The Federalist Papers were published under the pseudonym "Publius". The main author of the Federalist Papers was Alexander Hamilton. But Hamilton's role in the formation of the U.S. republic extended beyond urging ratification of the Constitution after the 1787 Constitutional Convention. Indeed, other than George Washington himself, Hamilton was the most important person in the country from the end of the Constitutional Convention to the end of his tenure as George Washington's Treasury Secretary in 1795.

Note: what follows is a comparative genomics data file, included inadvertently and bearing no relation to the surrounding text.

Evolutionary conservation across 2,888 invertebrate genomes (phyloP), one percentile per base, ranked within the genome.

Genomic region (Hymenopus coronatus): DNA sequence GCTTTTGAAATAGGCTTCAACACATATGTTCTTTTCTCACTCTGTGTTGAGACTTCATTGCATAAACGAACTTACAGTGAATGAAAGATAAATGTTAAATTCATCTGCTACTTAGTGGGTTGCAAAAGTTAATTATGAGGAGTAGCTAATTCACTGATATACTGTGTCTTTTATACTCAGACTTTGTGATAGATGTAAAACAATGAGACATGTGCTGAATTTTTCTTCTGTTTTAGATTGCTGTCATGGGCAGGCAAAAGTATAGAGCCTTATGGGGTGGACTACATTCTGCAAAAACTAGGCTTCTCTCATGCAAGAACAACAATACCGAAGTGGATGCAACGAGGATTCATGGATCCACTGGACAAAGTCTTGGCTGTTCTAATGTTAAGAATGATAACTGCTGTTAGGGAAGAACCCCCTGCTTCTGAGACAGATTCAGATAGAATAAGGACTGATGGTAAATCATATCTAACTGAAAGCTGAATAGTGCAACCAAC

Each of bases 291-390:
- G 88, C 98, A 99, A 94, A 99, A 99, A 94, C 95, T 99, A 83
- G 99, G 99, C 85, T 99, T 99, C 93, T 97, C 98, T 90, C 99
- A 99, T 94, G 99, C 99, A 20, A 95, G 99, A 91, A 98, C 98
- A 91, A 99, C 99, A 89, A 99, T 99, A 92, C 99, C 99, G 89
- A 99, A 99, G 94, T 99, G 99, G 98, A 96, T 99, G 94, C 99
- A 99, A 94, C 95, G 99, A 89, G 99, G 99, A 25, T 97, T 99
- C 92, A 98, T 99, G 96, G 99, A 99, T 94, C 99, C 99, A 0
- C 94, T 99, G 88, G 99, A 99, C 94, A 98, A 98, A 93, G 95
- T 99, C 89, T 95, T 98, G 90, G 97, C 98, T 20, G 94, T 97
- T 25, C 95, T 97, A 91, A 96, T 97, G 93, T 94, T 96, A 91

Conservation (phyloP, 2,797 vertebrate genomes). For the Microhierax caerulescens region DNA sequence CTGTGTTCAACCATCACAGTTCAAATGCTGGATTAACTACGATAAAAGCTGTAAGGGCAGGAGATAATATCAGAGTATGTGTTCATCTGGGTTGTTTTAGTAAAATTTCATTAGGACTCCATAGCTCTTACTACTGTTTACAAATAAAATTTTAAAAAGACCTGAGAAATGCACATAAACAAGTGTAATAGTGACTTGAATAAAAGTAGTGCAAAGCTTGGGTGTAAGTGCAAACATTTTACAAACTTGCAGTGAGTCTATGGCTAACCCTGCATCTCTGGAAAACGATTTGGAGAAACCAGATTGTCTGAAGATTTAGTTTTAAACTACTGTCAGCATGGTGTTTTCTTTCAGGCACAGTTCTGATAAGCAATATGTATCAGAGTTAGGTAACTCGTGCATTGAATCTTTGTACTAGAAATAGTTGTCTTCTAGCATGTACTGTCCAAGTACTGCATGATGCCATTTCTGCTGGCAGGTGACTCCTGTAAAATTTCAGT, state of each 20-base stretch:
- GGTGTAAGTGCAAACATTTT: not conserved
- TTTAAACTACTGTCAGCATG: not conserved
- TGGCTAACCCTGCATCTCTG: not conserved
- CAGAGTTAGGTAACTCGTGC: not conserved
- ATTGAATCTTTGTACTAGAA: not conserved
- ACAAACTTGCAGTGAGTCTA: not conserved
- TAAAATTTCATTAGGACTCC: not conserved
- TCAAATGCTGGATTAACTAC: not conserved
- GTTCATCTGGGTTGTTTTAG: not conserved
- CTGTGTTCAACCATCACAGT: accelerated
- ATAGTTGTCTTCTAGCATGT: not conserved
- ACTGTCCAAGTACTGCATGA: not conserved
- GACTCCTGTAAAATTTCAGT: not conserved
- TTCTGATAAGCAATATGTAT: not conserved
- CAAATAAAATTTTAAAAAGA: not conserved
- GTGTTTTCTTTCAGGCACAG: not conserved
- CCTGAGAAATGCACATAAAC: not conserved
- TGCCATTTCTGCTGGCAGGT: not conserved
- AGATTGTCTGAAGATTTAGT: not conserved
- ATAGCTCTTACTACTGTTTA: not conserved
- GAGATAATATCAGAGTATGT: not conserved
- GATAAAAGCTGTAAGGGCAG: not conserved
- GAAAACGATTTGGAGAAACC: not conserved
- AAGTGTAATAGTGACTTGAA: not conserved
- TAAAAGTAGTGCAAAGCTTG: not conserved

Today, Rick Brookhiser describes part of Hamilton's most enduring legacy, the Bank of the United States, and how he helped stabilize the currency and economic standing of the nascent republic.